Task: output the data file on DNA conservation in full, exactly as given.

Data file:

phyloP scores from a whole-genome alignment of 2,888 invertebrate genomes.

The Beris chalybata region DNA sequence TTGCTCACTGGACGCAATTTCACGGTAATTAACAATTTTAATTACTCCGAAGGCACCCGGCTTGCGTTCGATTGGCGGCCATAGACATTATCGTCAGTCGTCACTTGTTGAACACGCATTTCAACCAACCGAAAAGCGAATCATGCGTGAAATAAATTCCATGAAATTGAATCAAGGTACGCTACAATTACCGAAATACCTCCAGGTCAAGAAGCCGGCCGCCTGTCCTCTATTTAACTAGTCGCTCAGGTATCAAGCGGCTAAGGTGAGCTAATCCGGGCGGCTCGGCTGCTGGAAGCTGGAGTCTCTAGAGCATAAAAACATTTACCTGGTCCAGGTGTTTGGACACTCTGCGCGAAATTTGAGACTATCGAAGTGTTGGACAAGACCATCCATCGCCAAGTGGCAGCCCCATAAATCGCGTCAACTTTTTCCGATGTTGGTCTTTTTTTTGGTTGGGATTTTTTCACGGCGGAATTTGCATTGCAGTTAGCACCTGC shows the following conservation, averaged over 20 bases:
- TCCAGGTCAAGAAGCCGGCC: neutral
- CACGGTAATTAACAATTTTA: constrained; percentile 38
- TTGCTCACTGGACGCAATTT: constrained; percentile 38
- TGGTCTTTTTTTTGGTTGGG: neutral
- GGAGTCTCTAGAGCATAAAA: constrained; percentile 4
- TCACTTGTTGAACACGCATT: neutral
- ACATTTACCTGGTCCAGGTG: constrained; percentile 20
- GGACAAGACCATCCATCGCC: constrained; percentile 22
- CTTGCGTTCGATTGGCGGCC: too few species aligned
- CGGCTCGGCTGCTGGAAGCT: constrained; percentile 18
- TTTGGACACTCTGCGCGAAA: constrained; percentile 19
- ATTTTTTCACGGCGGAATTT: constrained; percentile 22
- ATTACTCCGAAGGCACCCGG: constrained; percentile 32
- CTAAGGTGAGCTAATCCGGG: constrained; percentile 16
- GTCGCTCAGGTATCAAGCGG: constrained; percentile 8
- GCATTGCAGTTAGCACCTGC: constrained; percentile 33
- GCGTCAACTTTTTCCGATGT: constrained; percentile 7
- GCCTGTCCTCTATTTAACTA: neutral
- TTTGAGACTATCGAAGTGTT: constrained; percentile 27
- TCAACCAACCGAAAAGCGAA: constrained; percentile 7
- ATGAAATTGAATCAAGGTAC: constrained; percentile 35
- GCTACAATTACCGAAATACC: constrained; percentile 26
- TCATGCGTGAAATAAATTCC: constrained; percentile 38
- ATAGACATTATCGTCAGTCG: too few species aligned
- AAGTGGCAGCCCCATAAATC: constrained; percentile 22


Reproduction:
phyloP scores from a whole-genome alignment of 2,888 invertebrate genomes.

The Beris chalybata region DNA sequence TTGCTCACTGGACGCAATTTCACGGTAATTAACAATTTTAATTACTCCGAAGGCACCCGGCTTGCGTTCGATTGGCGGCCATAGACATTATCGTCAGTCGTCACTTGTTGAACACGCATTTCAACCAACCGAAAAGCGAATCATGCGTGAAATAAATTCCATGAAATTGAATCAAGGTACGCTACAATTACCGAAATACCTCCAGGTCAAGAAGCCGGCCGCCTGTCCTCTATTTAACTAGTCGCTCAGGTATCAAGCGGCTAAGGTGAGCTAATCCGGGCGGCTCGGCTGCTGGAAGCTGGAGTCTCTAGAGCATAAAAACATTTACCTGGTCCAGGTGTTTGGACACTCTGCGCGAAATTTGAGACTATCGAAGTGTTGGACAAGACCATCCATCGCCAAGTGGCAGCCCCATAAATCGCGTCAACTTTTTCCGATGTTGGTCTTTTTTTTGGTTGGGATTTTTTCACGGCGGAATTTGCATTGCAGTTAGCACCTGC shows the following conservation, averaged over 20 bases:
- TCCAGGTCAAGAAGCCGGCC: neutral
- CACGGTAATTAACAATTTTA: constrained; percentile 38
- TTGCTCACTGGACGCAATTT: constrained; percentile 38
- TGGTCTTTTTTTTGGTTGGG: neutral
- GGAGTCTCTAGAGCATAAAA: constrained; percentile 4
- TCACTTGTTGAACACGCATT: neutral
- ACATTTACCTGGTCCAGGTG: constrained; percentile 20
- GGACAAGACCATCCATCGCC: constrained; percentile 22
- CTTGCGTTCGATTGGCGGCC: too few species aligned
- CGGCTCGGCTGCTGGAAGCT: constrained; percentile 18
- TTTGGACACTCTGCGCGAAA: constrained; percentile 19
- ATTTTTTCACGGCGGAATTT: constrained; percentile 22
- ATTACTCCGAAGGCACCCGG: constrained; percentile 32
- CTAAGGTGAGCTAATCCGGG: constrained; percentile 16
- GTCGCTCAGGTATCAAGCGG: constrained; percentile 8
- GCATTGCAGTTAGCACCTGC: constrained; percentile 33
- GCGTCAACTTTTTCCGATGT: constrained; percentile 7
- GCCTGTCCTCTATTTAACTA: neutral
- TTTGAGACTATCGAAGTGTT: constrained; percentile 27
- TCAACCAACCGAAAAGCGAA: constrained; percentile 7
- ATGAAATTGAATCAAGGTAC: constrained; percentile 35
- GCTACAATTACCGAAATACC: constrained; percentile 26
- TCATGCGTGAAATAAATTCC: constrained; percentile 38
- ATAGACATTATCGTCAGTCG: too few species aligned
- AAGTGGCAGCCCCATAAATC: constrained; percentile 22